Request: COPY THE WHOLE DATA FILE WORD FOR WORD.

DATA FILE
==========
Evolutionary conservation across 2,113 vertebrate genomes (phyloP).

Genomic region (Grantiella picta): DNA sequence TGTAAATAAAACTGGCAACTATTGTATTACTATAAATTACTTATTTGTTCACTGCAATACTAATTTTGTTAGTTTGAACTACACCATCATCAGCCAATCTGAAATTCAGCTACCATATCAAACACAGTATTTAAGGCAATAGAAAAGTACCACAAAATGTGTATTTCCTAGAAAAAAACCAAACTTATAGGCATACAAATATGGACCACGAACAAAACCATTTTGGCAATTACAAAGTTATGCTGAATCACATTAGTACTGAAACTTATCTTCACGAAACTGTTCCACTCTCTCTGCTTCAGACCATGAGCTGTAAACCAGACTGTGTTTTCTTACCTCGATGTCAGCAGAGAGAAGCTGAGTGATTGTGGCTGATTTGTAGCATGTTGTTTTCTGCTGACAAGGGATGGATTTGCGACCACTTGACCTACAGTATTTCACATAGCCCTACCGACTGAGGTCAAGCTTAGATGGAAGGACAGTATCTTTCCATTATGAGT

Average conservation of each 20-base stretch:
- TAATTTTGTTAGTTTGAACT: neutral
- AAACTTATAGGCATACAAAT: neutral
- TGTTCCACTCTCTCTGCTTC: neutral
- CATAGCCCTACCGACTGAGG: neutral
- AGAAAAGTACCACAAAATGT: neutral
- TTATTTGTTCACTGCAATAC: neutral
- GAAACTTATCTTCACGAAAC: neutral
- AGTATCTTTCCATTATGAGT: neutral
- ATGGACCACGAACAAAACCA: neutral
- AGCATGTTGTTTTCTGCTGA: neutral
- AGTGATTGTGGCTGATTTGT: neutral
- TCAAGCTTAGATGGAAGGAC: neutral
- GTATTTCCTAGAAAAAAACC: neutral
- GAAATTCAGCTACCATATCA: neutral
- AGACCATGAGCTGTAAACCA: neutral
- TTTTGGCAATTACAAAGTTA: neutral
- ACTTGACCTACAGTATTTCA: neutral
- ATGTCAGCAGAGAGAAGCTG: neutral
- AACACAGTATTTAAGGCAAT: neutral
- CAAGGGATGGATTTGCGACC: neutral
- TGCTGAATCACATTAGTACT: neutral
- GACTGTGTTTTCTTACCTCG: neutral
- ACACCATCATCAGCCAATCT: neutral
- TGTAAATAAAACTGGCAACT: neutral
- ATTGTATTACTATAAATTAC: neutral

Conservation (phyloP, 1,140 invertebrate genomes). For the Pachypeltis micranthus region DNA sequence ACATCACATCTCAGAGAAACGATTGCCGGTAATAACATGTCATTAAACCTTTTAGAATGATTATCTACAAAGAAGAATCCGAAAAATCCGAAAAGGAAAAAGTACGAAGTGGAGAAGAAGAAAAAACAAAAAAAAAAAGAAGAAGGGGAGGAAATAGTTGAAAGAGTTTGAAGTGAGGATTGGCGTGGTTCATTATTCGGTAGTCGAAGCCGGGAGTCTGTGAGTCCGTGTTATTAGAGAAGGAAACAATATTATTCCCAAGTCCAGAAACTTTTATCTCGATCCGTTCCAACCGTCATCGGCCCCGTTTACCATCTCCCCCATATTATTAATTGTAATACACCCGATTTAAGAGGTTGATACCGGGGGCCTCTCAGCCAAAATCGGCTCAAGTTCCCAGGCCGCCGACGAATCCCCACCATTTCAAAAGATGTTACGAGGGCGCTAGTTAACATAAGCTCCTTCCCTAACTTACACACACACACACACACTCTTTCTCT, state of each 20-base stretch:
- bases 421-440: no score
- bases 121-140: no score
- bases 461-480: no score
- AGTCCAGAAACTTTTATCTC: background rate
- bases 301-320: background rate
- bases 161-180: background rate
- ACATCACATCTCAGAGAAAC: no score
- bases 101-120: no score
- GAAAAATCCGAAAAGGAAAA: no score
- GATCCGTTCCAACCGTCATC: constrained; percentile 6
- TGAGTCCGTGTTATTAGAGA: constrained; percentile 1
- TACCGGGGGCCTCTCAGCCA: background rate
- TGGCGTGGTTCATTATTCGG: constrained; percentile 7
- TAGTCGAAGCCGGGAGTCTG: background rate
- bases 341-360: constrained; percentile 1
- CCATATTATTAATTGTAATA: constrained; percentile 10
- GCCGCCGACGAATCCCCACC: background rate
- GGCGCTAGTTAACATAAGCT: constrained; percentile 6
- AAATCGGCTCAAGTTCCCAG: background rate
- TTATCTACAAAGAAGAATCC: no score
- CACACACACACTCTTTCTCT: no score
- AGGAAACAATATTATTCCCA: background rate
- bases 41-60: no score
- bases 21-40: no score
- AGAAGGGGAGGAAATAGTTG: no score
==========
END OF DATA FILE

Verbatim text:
Evolutionary conservation across 2,113 vertebrate genomes (phyloP).

Genomic region (Grantiella picta): DNA sequence TGTAAATAAAACTGGCAACTATTGTATTACTATAAATTACTTATTTGTTCACTGCAATACTAATTTTGTTAGTTTGAACTACACCATCATCAGCCAATCTGAAATTCAGCTACCATATCAAACACAGTATTTAAGGCAATAGAAAAGTACCACAAAATGTGTATTTCCTAGAAAAAAACCAAACTTATAGGCATACAAATATGGACCACGAACAAAACCATTTTGGCAATTACAAAGTTATGCTGAATCACATTAGTACTGAAACTTATCTTCACGAAACTGTTCCACTCTCTCTGCTTCAGACCATGAGCTGTAAACCAGACTGTGTTTTCTTACCTCGATGTCAGCAGAGAGAAGCTGAGTGATTGTGGCTGATTTGTAGCATGTTGTTTTCTGCTGACAAGGGATGGATTTGCGACCACTTGACCTACAGTATTTCACATAGCCCTACCGACTGAGGTCAAGCTTAGATGGAAGGACAGTATCTTTCCATTATGAGT

Average conservation of each 20-base stretch:
- TAATTTTGTTAGTTTGAACT: neutral
- AAACTTATAGGCATACAAAT: neutral
- TGTTCCACTCTCTCTGCTTC: neutral
- CATAGCCCTACCGACTGAGG: neutral
- AGAAAAGTACCACAAAATGT: neutral
- TTATTTGTTCACTGCAATAC: neutral
- GAAACTTATCTTCACGAAAC: neutral
- AGTATCTTTCCATTATGAGT: neutral
- ATGGACCACGAACAAAACCA: neutral
- AGCATGTTGTTTTCTGCTGA: neutral
- AGTGATTGTGGCTGATTTGT: neutral
- TCAAGCTTAGATGGAAGGAC: neutral
- GTATTTCCTAGAAAAAAACC: neutral
- GAAATTCAGCTACCATATCA: neutral
- AGACCATGAGCTGTAAACCA: neutral
- TTTTGGCAATTACAAAGTTA: neutral
- ACTTGACCTACAGTATTTCA: neutral
- ATGTCAGCAGAGAGAAGCTG: neutral
- AACACAGTATTTAAGGCAAT: neutral
- CAAGGGATGGATTTGCGACC: neutral
- TGCTGAATCACATTAGTACT: neutral
- GACTGTGTTTTCTTACCTCG: neutral
- ACACCATCATCAGCCAATCT: neutral
- TGTAAATAAAACTGGCAACT: neutral
- ATTGTATTACTATAAATTAC: neutral

Conservation (phyloP, 1,140 invertebrate genomes). For the Pachypeltis micranthus region DNA sequence ACATCACATCTCAGAGAAACGATTGCCGGTAATAACATGTCATTAAACCTTTTAGAATGATTATCTACAAAGAAGAATCCGAAAAATCCGAAAAGGAAAAAGTACGAAGTGGAGAAGAAGAAAAAACAAAAAAAAAAAGAAGAAGGGGAGGAAATAGTTGAAAGAGTTTGAAGTGAGGATTGGCGTGGTTCATTATTCGGTAGTCGAAGCCGGGAGTCTGTGAGTCCGTGTTATTAGAGAAGGAAACAATATTATTCCCAAGTCCAGAAACTTTTATCTCGATCCGTTCCAACCGTCATCGGCCCCGTTTACCATCTCCCCCATATTATTAATTGTAATACACCCGATTTAAGAGGTTGATACCGGGGGCCTCTCAGCCAAAATCGGCTCAAGTTCCCAGGCCGCCGACGAATCCCCACCATTTCAAAAGATGTTACGAGGGCGCTAGTTAACATAAGCTCCTTCCCTAACTTACACACACACACACACACTCTTTCTCT, state of each 20-base stretch:
- bases 421-440: no score
- bases 121-140: no score
- bases 461-480: no score
- AGTCCAGAAACTTTTATCTC: background rate
- bases 301-320: background rate
- bases 161-180: background rate
- ACATCACATCTCAGAGAAAC: no score
- bases 101-120: no score
- GAAAAATCCGAAAAGGAAAA: no score
- GATCCGTTCCAACCGTCATC: constrained; percentile 6
- TGAGTCCGTGTTATTAGAGA: constrained; percentile 1
- TACCGGGGGCCTCTCAGCCA: background rate
- TGGCGTGGTTCATTATTCGG: constrained; percentile 7
- TAGTCGAAGCCGGGAGTCTG: background rate
- bases 341-360: constrained; percentile 1
- CCATATTATTAATTGTAATA: constrained; percentile 10
- GCCGCCGACGAATCCCCACC: background rate
- GGCGCTAGTTAACATAAGCT: constrained; percentile 6
- AAATCGGCTCAAGTTCCCAG: background rate
- TTATCTACAAAGAAGAATCC: no score
- CACACACACACTCTTTCTCT: no score
- AGGAAACAATATTATTCCCA: background rate
- bases 41-60: no score
- bases 21-40: no score
- AGAAGGGGAGGAAATAGTTG: no score